Love Them All…

We are one body, individually members of one another.
Romans 12:5

As a child, I found the word “hate” to be terribly powerful. I refrained from using it for years. To “hate” anyone seemed to eliminate the possibility that I would ever learn to love him or her. In spite of the occasional teasing and physical trauma I suffered, I truly tried not to hate anyone.

My childhood resolve eventually faded and this became more difficult. Fortunately, college gave me more than the tools I needed to teach. It was there that my appreciation for children young and old grew exponentially. Later, when I had my own classroom, I couldn’t keep my students from occupying special places in my heart. It was more often a colleague or a student’s parent who tested my ability to love than it was any of the children in my classroom. I reminded myself often that these adults were also somebody’s children. I challenged myself to find reasons they these people might be loved by their parents and to focus on those attributes.

As I consider my frustration and sadness over so much of today’s news, I try to remember that those who turn our little worlds upside down and those who are playing havoc with the world at large are somebody’s children as well. We are all God’s children and it is up to us to find ways to get along. Though our efforts may seem small in the grand scheme of things, they will make a difference just the same.

Merciful God, help us to see one another with your eyes and to love one another with your heart. Help us to bring peace and justice back into this world, one encounter at a time.

©2019 Mary Penich – All Rights Reserved

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Find The Good… It’s There!

Seek good and not evil,
that you may live.

Amos 5:14

Remember when I mentioned cleaning off my desk the other day? I actually spent an hour dealing with my beloved clutter. That day, I found a small piece of paper with three words written on it. Those little gems inspired the reflection I wrote immediately afterward. Today, I’m going to share another bit of wisdom which my niece forwarded to me some years ago. It was written by a fellow church member. Just above the message, Cece had written, “I thought you’d like this one.” While rereading those precious paragraphs, I realized once again that Cece was correct in her assessment.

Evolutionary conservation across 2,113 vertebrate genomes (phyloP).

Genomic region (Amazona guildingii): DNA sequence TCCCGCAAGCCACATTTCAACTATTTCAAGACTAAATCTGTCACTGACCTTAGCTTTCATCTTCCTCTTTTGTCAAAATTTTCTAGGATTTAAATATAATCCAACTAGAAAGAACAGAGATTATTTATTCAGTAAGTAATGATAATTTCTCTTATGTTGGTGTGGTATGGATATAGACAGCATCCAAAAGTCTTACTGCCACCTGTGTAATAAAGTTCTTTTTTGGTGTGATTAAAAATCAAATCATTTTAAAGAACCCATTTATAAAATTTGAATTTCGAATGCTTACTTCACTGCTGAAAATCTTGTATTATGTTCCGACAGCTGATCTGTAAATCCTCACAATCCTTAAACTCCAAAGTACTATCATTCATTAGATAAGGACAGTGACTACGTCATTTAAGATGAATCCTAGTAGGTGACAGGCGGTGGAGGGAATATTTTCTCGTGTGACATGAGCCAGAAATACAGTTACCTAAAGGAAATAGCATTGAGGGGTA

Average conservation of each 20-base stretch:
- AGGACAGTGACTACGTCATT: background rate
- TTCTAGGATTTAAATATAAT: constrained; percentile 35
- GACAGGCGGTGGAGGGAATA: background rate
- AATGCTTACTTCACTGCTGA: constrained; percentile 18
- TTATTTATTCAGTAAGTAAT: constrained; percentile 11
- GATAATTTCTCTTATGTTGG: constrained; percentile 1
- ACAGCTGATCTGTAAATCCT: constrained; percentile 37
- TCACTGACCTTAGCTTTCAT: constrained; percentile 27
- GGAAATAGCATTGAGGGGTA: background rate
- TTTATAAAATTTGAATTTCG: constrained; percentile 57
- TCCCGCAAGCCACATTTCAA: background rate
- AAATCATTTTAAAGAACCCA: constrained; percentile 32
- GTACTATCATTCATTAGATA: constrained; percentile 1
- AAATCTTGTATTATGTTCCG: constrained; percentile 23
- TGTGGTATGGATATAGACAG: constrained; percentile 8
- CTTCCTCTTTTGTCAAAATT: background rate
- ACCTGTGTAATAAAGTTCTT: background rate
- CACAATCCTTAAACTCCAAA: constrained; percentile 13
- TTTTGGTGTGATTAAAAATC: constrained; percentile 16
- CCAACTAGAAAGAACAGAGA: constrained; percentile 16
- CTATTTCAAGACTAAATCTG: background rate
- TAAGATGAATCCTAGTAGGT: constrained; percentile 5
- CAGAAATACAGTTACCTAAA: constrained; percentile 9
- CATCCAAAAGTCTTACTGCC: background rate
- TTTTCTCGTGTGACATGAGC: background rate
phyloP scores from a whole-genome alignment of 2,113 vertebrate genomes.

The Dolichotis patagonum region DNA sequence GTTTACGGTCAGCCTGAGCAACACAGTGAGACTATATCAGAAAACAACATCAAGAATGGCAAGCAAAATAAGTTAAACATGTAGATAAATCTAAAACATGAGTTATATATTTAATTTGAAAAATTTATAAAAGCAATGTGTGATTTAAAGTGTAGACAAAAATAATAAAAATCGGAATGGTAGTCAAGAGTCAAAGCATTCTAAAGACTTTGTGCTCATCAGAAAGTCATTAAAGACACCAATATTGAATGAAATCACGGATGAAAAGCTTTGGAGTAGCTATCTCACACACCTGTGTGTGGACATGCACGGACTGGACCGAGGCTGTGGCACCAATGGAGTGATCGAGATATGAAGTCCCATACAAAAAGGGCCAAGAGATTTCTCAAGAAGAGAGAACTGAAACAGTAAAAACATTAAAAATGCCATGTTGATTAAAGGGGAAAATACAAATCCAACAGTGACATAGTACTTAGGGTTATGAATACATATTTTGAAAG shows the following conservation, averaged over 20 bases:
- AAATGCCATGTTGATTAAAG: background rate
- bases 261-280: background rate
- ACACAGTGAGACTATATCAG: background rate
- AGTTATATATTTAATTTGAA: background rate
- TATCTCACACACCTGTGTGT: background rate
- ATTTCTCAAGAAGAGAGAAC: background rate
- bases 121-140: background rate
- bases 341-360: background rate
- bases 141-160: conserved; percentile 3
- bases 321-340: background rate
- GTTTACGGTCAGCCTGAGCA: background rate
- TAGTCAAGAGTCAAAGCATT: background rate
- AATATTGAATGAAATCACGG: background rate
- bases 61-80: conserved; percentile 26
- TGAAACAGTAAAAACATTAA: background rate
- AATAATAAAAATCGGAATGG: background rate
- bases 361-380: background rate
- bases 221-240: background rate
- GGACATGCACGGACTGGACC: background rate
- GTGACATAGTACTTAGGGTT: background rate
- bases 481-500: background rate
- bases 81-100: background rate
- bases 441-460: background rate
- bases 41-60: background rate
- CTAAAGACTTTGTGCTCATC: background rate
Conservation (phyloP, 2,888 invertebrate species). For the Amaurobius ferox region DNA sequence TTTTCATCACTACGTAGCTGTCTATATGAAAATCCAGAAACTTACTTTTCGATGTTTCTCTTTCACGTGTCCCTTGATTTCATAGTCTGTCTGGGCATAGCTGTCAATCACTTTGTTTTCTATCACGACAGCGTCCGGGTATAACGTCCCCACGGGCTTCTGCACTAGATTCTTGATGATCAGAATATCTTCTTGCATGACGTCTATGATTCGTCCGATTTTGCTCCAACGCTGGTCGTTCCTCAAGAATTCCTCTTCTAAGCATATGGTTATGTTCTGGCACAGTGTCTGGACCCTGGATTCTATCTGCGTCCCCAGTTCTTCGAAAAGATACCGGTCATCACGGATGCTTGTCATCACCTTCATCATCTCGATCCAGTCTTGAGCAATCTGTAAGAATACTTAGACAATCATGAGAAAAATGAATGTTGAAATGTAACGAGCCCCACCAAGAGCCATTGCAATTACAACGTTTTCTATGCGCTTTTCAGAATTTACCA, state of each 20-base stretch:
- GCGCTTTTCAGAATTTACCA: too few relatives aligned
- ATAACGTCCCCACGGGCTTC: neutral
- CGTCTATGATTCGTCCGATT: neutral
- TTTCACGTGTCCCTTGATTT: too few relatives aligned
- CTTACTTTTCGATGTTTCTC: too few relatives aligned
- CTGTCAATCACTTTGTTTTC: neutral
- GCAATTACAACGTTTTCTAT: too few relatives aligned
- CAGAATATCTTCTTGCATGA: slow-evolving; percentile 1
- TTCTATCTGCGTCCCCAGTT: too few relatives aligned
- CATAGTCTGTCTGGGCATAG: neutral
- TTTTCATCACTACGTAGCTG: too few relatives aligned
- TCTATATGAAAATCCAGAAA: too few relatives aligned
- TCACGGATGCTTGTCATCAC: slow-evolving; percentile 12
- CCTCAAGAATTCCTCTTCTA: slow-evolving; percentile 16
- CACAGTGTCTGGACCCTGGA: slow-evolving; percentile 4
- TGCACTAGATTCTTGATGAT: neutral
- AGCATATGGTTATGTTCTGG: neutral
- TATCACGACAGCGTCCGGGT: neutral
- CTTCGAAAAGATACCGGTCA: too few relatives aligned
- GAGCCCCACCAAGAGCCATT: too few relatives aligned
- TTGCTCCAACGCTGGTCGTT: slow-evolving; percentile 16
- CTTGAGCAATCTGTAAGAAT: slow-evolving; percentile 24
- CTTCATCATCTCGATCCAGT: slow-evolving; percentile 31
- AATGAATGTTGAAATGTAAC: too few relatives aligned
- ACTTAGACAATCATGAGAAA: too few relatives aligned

The reflection was actually a commitment on the part of the writer to find the best in everyone and everything she would encounter during the coming day. The writer began by listing all of the reasons for her certainty that she would, indeed, find goodness around her. She would expect no effort on the part of others. Rather, she would look for goodness, regardless of how well-disguised it might be. While acknowledging the trials and tribulations which might mute that goodness in others, she would look for their goodness just the same.

I know why I kept this reflection. It’s a poignant reminder of my need to look for the good around me as well. Negativity bombards us from every direction. I think it’s time for each of us to respond by bombarding the world with our best attempts to find goodness in those around us. Perhaps we can go on to one-up ourselves by infusing our own goodness and love into every moment we’re given.

Dear God, give us eyes to see and hearts to appreciate the goodness in ourselves and in others.

©2019 Mary Penich – All Rights Reserved

R… Rejoice!

This is the day the Lord has made;
let us be glad and rejoice in it.

Psalm 118:24

R is for Rejoice. Our ability to rejoice is an amazing gift! Though I admit that I’m sometimes tempted to engage in resignation instead, rejoicing is far more productive and far more rewarding!

Not long ago, I was tempted to choose between resigning myself to ongoing aggravation or walking away from a situation. In the process, I found that I couldn’t accept the currently overused adage that “It is what it is.” I also didn’t want to add more negativity to the mix. In the end, I determined that the situation was important enough to merit serious effort. Perhaps I could become a positive catalyst who might bring a bit of hope to all concerned. Though I don’t yet know if my effort has made a difference. I do have hope.

In the meantime, I rejoice over the many constants which give me joy. God’s love, my family and my writing top the list. Of course, none of these would matter if I didn’t also have the capacity to love and to think and the free will to act upon these things. The Psalmist who offered the wonderful suggestion cited above asks us to be glad and to rejoice. Today, I’m going to accept this invitation. Will you join me?

Dear God, thank you for giving us the capacity to rejoice and the free will to choose to do so.

©2019 Mary Penich – All Rights Reserved

R is for Rejoice

This is the day the Lord has made;
let us be glad and rejoice in it.

Psalm 118:24